We often gasp at the amount of wealth various entrepreneurs have amassed. News about economic inequality (sometimes known as income inequality) is quite common lately, and so it should be. Slowly but surely, society’s patience is reaching the breaking point and when that happens, chaos ensues.
It is hard not to be shocked when confronted with the knowledge that the accumulated wealth of 42 individuals (no typo, it really is a two-digit number) is greater than that of the poorest half of the world’s population put together. And then there’s that already outdated statistic about the world’s top 1% owning more than the bottom X% (82% as of 2017 and growing).
Is there a reason to rage when these statistics show up? To many, the answer is an obvious “yes”. Indeed, the disparity is staggering, but fury isn’t usually the right attitude to address a problem. There are many factors that contribute to the present state of affairs and we are directly responsible for some of them. Owning up to this is the first step towards improving things.
As I’ll soon show, there are different kinds of “rich and powerful”. Some of these people are highly beneficial for the progress of our species, while others are destroying lives and wrecking our ecosystem, dragging down society by setting the wrong examples.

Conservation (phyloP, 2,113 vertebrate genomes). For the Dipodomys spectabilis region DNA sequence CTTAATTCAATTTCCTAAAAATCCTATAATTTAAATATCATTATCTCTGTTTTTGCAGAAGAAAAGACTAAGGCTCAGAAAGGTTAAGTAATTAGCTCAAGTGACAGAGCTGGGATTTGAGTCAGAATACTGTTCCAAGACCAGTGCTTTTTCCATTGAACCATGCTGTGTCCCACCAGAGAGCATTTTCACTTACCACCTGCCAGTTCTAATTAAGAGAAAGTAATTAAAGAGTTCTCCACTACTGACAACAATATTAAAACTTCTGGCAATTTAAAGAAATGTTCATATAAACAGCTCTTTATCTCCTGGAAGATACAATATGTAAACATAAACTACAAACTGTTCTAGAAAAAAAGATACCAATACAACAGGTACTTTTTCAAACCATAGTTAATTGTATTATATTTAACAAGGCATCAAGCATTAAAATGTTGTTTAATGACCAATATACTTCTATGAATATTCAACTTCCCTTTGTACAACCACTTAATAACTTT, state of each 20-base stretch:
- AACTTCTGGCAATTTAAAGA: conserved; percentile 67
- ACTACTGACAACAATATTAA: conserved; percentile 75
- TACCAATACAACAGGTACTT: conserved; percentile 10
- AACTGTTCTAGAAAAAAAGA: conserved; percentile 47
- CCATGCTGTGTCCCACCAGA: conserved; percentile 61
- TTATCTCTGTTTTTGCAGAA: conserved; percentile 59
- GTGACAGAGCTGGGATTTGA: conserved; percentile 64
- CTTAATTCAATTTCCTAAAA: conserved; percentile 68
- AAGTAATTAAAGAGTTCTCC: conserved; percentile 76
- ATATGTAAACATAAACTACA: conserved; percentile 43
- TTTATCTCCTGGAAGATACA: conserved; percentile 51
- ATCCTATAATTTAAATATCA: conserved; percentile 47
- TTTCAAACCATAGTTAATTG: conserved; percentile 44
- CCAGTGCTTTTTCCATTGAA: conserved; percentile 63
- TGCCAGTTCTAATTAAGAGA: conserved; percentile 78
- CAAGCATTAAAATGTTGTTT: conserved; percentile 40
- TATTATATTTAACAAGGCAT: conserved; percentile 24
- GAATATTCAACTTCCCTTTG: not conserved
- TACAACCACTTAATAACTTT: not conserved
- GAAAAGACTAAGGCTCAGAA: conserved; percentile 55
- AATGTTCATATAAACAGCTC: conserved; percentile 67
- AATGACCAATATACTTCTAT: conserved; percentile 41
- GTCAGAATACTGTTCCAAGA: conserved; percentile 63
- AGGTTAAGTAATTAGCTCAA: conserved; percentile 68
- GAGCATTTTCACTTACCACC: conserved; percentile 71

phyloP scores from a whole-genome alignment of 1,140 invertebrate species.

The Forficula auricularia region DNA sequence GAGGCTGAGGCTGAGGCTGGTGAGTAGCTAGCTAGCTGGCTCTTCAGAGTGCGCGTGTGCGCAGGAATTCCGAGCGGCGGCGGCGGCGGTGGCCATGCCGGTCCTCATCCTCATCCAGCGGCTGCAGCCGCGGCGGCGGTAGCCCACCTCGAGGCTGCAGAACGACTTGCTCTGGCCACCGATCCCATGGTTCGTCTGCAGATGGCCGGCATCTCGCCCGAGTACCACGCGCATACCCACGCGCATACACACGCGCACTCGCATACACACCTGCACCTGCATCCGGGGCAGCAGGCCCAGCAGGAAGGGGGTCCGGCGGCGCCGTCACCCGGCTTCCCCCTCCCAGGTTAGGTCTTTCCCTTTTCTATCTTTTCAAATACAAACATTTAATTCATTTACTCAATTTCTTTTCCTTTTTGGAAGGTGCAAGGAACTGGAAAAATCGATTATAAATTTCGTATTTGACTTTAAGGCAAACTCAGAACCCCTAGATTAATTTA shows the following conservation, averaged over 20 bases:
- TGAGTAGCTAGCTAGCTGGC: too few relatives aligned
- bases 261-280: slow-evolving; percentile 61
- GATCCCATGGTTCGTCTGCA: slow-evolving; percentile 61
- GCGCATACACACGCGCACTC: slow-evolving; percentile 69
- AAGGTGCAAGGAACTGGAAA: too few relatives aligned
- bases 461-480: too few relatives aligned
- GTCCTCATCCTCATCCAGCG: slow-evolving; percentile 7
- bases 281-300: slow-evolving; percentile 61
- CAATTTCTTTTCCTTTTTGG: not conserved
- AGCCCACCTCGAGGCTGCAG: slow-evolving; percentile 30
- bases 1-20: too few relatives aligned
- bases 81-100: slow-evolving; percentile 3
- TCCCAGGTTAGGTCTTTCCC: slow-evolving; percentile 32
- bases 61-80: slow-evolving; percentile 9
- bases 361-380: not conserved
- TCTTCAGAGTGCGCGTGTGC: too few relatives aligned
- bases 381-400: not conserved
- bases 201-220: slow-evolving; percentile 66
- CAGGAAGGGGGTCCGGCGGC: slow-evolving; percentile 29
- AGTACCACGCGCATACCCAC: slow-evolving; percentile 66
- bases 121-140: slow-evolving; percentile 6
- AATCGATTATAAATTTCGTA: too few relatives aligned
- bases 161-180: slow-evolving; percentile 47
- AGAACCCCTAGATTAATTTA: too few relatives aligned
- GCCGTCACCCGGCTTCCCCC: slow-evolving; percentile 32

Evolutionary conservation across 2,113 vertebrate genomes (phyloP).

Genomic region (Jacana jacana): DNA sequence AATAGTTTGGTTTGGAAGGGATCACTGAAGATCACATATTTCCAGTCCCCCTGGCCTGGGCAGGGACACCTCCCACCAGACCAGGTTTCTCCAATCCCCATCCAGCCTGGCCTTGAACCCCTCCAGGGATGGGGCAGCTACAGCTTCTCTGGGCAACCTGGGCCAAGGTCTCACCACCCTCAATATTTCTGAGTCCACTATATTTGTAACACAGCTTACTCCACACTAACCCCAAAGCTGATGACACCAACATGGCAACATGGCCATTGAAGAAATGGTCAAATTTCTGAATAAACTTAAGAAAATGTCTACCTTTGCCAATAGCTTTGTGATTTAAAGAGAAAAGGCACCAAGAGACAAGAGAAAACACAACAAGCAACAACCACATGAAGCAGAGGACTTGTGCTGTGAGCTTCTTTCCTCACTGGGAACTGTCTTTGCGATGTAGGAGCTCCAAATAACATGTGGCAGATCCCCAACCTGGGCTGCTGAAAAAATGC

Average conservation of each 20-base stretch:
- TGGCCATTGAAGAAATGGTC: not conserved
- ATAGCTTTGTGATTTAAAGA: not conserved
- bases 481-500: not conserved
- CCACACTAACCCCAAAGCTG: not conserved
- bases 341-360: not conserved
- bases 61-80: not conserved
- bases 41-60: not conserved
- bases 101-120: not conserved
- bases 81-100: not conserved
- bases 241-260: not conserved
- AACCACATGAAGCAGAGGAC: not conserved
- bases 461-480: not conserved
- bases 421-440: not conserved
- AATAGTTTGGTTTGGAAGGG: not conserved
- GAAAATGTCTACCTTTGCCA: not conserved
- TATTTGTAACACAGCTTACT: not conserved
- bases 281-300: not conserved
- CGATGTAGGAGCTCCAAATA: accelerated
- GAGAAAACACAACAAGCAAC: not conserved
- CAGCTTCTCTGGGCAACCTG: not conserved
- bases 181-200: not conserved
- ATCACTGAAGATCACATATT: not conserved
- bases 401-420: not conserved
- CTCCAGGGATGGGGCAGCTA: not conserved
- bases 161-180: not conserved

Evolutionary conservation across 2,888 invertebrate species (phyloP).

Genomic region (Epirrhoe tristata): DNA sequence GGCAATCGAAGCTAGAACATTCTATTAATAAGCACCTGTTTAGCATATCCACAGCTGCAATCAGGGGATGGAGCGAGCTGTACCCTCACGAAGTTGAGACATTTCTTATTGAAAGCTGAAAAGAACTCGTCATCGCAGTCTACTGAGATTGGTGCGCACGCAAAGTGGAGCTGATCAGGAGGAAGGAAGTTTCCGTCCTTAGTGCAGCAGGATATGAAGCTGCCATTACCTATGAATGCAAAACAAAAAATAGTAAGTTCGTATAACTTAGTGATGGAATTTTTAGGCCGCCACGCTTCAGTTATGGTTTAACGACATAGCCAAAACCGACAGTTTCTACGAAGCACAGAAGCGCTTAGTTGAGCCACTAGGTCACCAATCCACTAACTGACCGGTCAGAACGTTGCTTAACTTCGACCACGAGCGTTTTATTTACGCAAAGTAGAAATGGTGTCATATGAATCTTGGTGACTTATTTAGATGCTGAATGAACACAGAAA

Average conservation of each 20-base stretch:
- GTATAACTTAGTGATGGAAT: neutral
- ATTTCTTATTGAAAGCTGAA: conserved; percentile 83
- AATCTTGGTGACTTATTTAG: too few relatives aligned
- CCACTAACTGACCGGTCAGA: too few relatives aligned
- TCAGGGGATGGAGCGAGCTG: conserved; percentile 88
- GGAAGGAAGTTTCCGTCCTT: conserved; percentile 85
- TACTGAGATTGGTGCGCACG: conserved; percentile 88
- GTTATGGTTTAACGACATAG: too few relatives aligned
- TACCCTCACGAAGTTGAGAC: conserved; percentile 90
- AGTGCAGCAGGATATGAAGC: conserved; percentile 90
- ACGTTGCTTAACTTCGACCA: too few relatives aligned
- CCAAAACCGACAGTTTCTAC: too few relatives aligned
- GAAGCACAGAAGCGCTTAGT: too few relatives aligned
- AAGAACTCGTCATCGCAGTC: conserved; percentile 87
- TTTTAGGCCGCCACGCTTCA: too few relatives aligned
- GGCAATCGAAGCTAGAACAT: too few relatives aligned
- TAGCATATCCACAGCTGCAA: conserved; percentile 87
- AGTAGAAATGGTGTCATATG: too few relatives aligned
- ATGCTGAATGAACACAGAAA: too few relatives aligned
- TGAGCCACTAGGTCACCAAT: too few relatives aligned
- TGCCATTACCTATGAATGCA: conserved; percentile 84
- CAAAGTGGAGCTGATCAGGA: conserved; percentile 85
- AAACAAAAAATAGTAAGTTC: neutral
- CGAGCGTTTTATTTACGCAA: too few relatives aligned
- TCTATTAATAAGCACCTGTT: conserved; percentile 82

Computer viruses and hacking have been around since the dawn of the Internet. But while some time ago the platform was used almost exclusively by academics and the tech-savvy, the Internet is now quickly becoming one of the central technological pillars of our society. Particularly in developed countries, countless vital social systems are now connected to it, ranging from the run-of-the-mill residential heating system to critical infrastructure such as hospitals, public transport and even military.
In the same time, the skills and tools in the cyber-soldier’s arsenal have greatly increased in potency. Even more importantly, the interest and will to compromise connected systems has increased exponentially in the past decade. Some years ago, the Internet was home to mostly petty crime and the occasional larger security breach. Now-a-days, state actors such as the United States, North Korea, and pretty much all major powers and nation-states involved in military conflicts, train and make use of cyber-hacking squads.